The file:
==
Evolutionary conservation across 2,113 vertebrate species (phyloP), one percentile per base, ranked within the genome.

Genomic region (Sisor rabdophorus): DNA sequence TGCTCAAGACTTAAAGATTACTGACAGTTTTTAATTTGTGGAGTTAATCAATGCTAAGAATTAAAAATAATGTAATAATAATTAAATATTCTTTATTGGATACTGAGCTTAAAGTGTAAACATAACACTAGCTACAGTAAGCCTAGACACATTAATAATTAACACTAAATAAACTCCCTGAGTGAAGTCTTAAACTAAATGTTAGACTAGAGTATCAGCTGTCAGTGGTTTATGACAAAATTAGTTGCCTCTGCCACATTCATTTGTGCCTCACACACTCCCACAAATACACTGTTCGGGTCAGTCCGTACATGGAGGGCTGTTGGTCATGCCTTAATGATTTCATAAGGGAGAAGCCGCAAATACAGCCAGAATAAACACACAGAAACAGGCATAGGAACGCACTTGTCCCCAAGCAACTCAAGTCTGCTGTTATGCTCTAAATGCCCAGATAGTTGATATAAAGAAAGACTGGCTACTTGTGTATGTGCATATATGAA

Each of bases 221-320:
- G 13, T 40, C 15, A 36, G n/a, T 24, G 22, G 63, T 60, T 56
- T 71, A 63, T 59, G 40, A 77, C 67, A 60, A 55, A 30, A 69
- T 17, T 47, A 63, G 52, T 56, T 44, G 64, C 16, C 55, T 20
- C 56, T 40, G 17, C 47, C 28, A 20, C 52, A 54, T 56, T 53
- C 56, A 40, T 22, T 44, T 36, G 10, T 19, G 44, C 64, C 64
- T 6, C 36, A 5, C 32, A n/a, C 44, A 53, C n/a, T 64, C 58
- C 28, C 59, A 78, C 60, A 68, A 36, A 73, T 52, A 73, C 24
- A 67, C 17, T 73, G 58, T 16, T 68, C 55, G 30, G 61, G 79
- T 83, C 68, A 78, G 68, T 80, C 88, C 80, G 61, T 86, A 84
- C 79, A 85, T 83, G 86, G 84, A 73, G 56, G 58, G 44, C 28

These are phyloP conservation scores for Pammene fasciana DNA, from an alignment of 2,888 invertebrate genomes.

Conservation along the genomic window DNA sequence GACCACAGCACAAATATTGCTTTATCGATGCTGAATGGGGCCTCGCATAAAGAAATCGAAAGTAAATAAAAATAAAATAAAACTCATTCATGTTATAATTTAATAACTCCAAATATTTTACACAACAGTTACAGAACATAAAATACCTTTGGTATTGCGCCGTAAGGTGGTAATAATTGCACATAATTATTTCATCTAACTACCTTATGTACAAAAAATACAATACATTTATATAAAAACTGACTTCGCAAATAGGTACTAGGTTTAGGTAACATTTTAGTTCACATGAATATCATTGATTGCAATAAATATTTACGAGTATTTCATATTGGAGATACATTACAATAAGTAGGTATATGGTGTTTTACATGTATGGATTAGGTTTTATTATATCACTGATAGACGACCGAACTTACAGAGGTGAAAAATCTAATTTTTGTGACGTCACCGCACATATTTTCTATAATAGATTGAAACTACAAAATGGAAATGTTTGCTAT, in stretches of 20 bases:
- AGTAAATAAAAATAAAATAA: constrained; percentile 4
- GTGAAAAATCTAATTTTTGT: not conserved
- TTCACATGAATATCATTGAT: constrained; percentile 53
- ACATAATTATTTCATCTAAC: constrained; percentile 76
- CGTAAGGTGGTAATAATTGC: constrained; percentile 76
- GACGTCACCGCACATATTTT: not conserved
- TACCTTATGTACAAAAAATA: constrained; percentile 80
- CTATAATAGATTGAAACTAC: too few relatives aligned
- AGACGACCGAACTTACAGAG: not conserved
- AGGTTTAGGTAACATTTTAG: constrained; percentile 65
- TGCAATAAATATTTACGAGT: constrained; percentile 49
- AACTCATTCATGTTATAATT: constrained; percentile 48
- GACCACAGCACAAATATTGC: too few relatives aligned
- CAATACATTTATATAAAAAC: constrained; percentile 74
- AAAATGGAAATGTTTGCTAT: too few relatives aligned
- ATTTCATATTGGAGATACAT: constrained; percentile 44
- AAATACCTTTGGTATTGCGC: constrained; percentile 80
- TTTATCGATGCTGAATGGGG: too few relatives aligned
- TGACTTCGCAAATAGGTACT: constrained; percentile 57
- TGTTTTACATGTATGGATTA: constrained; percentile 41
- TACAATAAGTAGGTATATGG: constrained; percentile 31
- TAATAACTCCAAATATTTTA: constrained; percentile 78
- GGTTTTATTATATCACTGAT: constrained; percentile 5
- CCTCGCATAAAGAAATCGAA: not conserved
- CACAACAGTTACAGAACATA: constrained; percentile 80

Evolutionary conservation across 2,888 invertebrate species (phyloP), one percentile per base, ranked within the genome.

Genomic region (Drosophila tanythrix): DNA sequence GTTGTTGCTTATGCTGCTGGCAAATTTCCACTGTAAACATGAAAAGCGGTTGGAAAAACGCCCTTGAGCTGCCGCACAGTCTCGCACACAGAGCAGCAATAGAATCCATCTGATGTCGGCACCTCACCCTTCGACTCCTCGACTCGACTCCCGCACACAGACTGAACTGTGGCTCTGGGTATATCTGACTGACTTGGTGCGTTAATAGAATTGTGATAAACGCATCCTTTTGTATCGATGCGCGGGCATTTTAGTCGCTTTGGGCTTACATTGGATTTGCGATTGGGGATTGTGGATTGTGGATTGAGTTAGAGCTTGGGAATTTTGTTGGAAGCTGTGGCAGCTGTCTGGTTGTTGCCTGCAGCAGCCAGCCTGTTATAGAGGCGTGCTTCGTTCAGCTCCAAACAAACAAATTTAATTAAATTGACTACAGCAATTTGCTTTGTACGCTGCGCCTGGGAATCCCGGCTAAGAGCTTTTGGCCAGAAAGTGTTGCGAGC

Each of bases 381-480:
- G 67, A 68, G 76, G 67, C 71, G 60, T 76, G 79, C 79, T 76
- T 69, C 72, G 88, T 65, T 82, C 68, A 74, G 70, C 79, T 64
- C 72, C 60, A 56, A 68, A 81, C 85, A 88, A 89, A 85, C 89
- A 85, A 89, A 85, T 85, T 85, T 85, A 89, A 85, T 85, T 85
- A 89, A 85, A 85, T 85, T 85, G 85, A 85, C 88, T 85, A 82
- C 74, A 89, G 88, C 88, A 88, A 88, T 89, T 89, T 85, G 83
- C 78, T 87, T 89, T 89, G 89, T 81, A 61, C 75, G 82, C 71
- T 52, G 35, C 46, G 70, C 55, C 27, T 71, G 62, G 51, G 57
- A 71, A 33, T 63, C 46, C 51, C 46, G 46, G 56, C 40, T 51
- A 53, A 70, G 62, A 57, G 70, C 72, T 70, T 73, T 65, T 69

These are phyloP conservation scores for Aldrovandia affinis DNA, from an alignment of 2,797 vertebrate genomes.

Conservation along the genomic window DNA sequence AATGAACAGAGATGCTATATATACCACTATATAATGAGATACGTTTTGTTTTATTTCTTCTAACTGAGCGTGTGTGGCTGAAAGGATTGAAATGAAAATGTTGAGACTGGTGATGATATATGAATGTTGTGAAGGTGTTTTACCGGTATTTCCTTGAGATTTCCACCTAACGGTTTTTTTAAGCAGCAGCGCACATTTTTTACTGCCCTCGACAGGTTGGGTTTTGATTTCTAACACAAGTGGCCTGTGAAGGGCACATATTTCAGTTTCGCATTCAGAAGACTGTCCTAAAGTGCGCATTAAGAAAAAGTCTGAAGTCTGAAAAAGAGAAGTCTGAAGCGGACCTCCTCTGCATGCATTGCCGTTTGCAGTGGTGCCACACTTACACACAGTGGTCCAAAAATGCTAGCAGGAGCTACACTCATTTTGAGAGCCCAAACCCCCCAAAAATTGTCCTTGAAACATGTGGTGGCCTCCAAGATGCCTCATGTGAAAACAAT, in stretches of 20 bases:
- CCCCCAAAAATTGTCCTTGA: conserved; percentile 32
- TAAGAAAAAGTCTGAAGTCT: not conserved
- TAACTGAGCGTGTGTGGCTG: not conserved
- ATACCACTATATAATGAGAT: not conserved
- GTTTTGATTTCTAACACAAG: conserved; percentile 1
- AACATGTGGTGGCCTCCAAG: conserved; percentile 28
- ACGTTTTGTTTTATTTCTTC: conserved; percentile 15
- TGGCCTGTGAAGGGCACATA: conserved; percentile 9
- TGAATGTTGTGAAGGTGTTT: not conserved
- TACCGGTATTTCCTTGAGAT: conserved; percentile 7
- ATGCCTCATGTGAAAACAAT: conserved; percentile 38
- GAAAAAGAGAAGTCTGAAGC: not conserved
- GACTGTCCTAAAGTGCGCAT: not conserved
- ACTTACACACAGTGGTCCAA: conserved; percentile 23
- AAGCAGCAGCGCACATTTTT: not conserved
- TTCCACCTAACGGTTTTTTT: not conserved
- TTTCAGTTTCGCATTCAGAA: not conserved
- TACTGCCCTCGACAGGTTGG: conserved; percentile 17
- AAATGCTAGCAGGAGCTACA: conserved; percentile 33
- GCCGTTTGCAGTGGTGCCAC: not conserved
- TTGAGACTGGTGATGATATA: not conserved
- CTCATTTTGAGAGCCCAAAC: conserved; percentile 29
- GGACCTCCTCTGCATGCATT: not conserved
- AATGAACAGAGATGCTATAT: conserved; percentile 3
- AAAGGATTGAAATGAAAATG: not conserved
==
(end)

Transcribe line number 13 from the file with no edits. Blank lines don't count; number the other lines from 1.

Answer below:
- C 79, A 85, T 83, G 86, G 84, A 73, G 56, G 58, G 44, C 28